Joey DeVilla’s blog today shows a very creepy vintage advertisement by Union Carbide (now a subsidiary of the Dow Chemical Company):
"Oxen working the fields… the eternal river Ganges… jeweled elephants on parade. Today these symbols of ancient India exist side by side with a new sight — modern industry.
…India needs the technical knowledge of the western world."
In 1984 Union Carbide’s pesticide plant was responsible for the worst industrial accident in history. Union Carbide had frequently exported "untested technology" to the Indian plant, which was poorly run. It had imposed a huge cost-cutting program at the plant, causing safety measures to be scaled down (they were all malfunctioning or turned off at the time of the accident). No disaster planning was in place. The disaster immediately killed 3,000 peple, and 15,000 more died later from injuries. The estimated number of people injured range from 150,000 to 600,000; 20 years later, people are dying from contamination in soil and water that has still not been cleaned up.
Union Carbide’s response? That it was a victim, that the act was sabotage by an employee — as though there is no connection between the actions of the employees and the corporation. Or how about this beauty:
"…In 1994, Union Carbide sold its half interest in UCIL to MacLeod Russell (India) Limited of Calcutta, and UCIL was renamed Eveready Industries India, Limited. …As a result of the sale of their shares in UCIL, Union Carbide retained no interest in — or liability for — the Bhopal site"
Environmentalists and human rights activists point out that although Union Carbide took responsibility for its misdeeds in an asbestos lawsuit in Texas, victims in India have been ripped off:
"Union Carbide negotiated a settlement with the Indian Government in 1989 for $470 million US, a total of $370 to $533 per victim, a paltry sum that is too small to pay for most medical bills."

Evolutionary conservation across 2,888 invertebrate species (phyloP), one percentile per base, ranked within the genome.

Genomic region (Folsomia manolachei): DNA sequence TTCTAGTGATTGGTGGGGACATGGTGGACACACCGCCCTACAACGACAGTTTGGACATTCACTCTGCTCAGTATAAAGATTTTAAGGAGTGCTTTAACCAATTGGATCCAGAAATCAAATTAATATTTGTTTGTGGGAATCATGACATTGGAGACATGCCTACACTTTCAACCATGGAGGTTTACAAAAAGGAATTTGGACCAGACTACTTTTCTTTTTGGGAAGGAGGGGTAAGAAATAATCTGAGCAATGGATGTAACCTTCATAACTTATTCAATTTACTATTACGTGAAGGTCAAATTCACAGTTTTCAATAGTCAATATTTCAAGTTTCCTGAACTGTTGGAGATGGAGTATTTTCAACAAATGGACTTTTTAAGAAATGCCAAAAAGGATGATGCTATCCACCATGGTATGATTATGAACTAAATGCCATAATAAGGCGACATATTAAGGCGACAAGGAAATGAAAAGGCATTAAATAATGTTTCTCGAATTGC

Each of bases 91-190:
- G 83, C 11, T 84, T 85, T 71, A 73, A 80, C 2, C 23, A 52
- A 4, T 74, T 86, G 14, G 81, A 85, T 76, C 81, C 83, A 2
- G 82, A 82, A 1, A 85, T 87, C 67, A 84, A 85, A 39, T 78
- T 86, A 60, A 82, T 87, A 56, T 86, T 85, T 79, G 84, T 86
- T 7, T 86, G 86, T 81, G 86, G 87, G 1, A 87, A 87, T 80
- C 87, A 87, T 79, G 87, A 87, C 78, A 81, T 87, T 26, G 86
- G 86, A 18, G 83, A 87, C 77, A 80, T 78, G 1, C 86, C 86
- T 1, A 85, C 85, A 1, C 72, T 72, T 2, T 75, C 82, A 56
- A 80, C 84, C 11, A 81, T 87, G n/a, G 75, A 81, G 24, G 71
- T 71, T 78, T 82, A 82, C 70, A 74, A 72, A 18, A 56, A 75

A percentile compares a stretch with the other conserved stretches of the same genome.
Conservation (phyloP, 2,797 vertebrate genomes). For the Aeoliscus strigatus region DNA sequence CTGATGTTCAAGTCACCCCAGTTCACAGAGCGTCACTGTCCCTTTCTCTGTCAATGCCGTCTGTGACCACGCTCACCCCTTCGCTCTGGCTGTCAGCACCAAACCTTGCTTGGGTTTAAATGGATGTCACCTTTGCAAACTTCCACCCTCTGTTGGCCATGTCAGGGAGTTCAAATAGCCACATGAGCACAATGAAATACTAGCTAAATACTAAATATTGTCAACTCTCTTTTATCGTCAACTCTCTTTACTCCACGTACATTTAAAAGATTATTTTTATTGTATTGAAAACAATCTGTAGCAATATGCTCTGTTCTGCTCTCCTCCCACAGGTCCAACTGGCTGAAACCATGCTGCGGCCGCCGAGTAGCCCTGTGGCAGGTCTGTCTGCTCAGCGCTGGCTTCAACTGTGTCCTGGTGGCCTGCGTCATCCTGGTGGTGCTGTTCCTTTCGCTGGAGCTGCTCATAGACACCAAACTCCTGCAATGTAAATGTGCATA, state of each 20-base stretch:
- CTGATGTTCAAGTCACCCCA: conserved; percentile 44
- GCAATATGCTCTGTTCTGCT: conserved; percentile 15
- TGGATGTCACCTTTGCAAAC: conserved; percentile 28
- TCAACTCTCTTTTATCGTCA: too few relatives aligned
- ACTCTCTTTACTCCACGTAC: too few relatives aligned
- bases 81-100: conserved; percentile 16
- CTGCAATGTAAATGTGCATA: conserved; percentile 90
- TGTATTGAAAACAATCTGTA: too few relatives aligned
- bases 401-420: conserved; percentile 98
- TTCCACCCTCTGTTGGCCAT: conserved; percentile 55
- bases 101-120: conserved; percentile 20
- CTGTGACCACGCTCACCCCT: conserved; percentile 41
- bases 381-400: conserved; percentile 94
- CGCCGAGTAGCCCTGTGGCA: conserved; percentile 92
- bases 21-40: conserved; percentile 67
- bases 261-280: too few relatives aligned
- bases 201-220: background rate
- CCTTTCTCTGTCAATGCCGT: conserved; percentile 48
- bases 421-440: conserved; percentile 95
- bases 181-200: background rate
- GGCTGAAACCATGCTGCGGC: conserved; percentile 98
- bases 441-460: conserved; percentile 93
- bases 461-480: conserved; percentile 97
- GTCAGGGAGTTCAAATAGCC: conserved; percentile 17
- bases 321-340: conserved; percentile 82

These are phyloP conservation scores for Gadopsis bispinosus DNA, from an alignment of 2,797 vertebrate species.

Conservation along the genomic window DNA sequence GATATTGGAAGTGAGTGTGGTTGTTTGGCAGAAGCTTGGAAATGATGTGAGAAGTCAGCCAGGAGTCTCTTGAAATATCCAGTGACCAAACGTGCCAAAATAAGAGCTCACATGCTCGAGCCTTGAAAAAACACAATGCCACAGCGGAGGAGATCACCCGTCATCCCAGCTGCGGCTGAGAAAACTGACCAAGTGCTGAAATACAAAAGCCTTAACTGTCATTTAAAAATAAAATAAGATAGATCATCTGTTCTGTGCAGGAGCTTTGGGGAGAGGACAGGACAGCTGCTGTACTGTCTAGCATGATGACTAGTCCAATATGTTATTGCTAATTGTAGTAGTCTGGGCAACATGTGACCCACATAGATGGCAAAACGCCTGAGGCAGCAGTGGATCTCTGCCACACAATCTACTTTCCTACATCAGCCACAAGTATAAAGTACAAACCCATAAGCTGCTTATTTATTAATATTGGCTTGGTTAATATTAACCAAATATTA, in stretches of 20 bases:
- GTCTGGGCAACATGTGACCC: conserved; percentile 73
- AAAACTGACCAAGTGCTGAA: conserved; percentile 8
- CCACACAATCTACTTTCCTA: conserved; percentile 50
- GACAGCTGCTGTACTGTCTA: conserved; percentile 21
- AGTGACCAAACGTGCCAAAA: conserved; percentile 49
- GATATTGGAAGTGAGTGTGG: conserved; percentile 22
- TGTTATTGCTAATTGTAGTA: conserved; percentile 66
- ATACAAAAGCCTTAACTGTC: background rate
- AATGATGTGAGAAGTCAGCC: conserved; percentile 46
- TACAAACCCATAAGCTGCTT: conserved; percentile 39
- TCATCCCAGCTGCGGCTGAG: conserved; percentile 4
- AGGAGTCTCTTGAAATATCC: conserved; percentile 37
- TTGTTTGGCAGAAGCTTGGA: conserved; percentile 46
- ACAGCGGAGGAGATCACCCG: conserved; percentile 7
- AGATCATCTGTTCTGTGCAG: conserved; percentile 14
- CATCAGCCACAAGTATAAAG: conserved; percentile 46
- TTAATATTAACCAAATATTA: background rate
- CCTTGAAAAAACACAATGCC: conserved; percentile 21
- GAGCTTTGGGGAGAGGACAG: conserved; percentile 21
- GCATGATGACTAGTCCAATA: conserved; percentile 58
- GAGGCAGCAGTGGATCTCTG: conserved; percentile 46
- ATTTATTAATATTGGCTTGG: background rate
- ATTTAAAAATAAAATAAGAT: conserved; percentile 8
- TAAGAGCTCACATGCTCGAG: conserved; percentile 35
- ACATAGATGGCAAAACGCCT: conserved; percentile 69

They also take aim at the Indian government, who is just now getting around to paying out claims and who have done little to expedite the clean-up:
"While we welcome the announcement that the Indian government wants to take proactive and urgent measures to conduct the clean-up, Greenpeace believes that after twenty years this is the slowest first step in history.
The group has also called for US firm Dow Chemicals to be made responsible for financing the clean-up."
Two things stand out for me on this issue:
1) Human rights and environmental health are inextricably linked, and this is the proof;
2) Kids in the sandbox are taught that if they make a mess, they’re responsible for cleaning it up. How did the grown-ups who run global businesses escape this basic tenet of the human race?
The YES Men issued a phony press release in 2002 that baldly states what the company is thinking, but doesn’t want to admit:
…many individuals within Dow would like the corporation to admit its responsibility, so that the public can then decide on the best course of action, as is appropriate in any democracy. "Unfortunately, we have responsibilities to our shareholders and our industry colleagues that make action on Bhopal impossible.
…Dow does not and cannot acknowledge responsibility. If we did, not only would we be required to expend many billions of dollars on cleanup and compensation–much worse, the public could then point to Dow as a precedent in other big cases.
…For now, this means acknowledging that much as it pains us, our prime responsibilities are to the people who own Dow shares, and to the industry as a whole. We simply cannot do anything at this moment for the people of Bhopal."
Check out another of the YES Men’s handiwork — a mock Website that, while devastatingly effective, unfortunately snared the venerable BBC: "Dow Falls Victim to Elaborate, Sophisticated, Idiotic Hoax".
Reading all this makes realize that, 20 years later, few lessons have been learned about introducing new technologies into the environment in the name of "improving the human condition". One of today’s many looming Bhopal disasters is probably genetically modified foods; rather than focusing on environmental health as a guiding principle, the prime concern is shareholder profit, pure and simple. A nice fat share price may improve someone’s "human condition", but when the time comes to deal with the consequences, it sure won’t be yours or mine.